What is zero trust security and how can it be implemented?

In 2020, the global average cost of a data breach was $3.86 million (USD). On average it took businesses 207 days to identify the data breach, and 73 days to contain it. Regardless of the size or industry, all businesses are at risk of a data breach as they store valuable information, especially customer data. 

For this reason, businesses and security professionals alike are constantly searching for the best method of securing a network from all threats. 

Traditionally, most businesses use a castle-and-moat approach to security. This is where the focus of security is on the network perimeter and most of the security investment is in firewalls, proxy servers and preventing intrusion from outsiders. In theory this approach seems logical, however it has some key limitations. 

The castle-and-moat approach allows those within the network access to all data. This means that even if the moat is effective at keeping intruders out, it doesn’t stop users with compromised identities or insider threats. It’s also outdated as it was built for traditional networks and does not consider how networks have changed as businesses move to the cloud. 

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Cyber security and hybrid work

With the workplace fundamentally changing, as hybrid work becomes the new norm, the traditional castle-and-moat approach is no longer viable. When all employees worked in an office space if a machine tried to access a network from outside the office it would raise a red flag. Now with employees working from home it is important to be able to accurately authorise and authenticate users, regardless of where they are physically located.

In order to overcome these limitations businesses must change the way they view network security; this is where the zero trust security model comes in.

What is the zero trust security model?

The zero trust security model assumes that there are malicious actors both inside and outside a network. Therefore, no users or machines are automatically trusted, and all requests must be authenticated and authorised. This verification is based on all data points, including user identity, device health, service or workload, classification and anomalies. Another key principle of the zero trust security model is least-privilege access. This states that users should only have access to the data they need to do their job, and nothing more.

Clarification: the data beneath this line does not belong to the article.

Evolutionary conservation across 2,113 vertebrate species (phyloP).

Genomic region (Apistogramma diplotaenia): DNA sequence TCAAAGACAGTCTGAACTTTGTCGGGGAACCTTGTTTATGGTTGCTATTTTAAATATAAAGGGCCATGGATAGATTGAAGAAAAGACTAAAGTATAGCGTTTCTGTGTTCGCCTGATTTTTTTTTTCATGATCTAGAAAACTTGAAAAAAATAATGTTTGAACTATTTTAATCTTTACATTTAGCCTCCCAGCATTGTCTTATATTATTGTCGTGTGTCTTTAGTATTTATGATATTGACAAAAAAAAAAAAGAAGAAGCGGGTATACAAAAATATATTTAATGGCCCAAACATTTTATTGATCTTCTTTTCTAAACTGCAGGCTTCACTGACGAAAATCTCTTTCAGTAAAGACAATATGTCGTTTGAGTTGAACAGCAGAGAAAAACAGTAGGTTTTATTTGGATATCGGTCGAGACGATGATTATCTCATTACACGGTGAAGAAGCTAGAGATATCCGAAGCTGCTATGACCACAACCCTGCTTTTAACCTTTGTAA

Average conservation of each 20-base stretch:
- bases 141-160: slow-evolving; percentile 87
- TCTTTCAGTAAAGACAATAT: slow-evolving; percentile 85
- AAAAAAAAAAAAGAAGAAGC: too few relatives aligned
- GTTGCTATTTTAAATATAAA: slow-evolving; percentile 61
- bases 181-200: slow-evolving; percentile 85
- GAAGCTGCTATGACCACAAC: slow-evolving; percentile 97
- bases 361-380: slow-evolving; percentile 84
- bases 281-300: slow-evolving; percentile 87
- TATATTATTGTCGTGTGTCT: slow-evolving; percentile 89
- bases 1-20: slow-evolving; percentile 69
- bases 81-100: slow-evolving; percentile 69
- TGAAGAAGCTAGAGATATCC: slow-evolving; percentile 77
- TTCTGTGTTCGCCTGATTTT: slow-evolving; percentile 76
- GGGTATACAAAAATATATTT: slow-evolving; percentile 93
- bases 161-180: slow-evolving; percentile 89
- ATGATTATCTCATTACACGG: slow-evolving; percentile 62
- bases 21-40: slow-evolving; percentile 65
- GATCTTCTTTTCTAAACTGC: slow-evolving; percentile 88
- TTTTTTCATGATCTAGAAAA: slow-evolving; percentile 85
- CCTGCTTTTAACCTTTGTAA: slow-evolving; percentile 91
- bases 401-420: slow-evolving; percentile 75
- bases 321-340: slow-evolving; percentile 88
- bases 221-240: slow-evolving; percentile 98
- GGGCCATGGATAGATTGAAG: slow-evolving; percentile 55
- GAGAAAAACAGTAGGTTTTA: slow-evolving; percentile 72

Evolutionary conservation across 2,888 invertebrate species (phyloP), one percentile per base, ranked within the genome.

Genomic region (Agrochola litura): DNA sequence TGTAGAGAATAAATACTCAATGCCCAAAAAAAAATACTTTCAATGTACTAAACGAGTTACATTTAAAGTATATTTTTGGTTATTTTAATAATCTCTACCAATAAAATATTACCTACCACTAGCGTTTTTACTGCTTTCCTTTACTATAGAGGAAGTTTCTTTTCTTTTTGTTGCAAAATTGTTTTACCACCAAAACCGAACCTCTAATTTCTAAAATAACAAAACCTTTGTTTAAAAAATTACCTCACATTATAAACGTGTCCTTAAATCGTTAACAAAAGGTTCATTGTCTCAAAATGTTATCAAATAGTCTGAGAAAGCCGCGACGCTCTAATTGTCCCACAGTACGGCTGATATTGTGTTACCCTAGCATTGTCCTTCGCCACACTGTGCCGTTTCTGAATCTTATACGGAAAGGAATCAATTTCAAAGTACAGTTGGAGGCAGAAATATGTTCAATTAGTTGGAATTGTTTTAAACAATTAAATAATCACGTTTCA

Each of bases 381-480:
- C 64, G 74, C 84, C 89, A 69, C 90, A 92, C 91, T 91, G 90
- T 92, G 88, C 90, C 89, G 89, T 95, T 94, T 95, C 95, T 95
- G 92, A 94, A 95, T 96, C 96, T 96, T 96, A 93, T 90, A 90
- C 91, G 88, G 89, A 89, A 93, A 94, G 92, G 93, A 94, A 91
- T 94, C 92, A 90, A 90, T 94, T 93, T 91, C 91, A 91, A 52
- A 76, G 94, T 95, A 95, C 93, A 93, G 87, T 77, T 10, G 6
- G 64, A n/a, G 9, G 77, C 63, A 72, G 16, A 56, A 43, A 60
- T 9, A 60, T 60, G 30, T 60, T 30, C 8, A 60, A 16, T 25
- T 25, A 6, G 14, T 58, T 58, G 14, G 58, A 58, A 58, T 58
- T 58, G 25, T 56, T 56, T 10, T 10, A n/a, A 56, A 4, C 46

Why move to a zero trust security model?

The zero trust model greatly increases security and is a security model that considers how digital transformations have fundamentally changed businesses and their networks. This is particularly important as many organisations keep their data in the cloud, rather than on-premise. 

The modern network does not have clearly defined perimeters to protect, so the zero trust model moves the perimeter to each individual file. This model, especially the least-privilege access principle, significantly reduces the risk of an insider threat. As users can only access the data necessary to do their jobs it means they cannot access sensitive data that could be shared maliciously or accidentally. 

How to implement a zero trust security model in your business

There are multiple principles in the zero trust security model, and your business may already have implemented some of the necessary technology. However, transitioning to a comprehensive zero trust security model takes time and significant planning as it involves completely rethinking how a business views security. 

The key to successfully implementing zero trust architecture is to first take inventory of existing mechanisms and technology. It is important to consider how traffic flows through the network and what is currently controlling the flow. From there the business must implement the necessary technologies and policies in line with the zero trust principles. This includes identity access management, endpoint management, in-app permissions, data protection, and infrastructure and network security. Once your business has implemented all the necessary technology and policies it should be regularly reviewed and iterated upon to dynamically enforce policy changes.

The zero trust security model is a modern rethinking of what constitutes a comprehensive security solution for a business. It overcomes the limitations of the castle-and-moat approach and greatly reduces the risk of a data breach, even one due to an insider attack. However, the road to zero trust is not simple, and it takes time and expertise to ensure that all the potential benefits are realised. If your business is considering moving to a zero trust security model, and need some expert advice, please get in touch with our cyber security practice.

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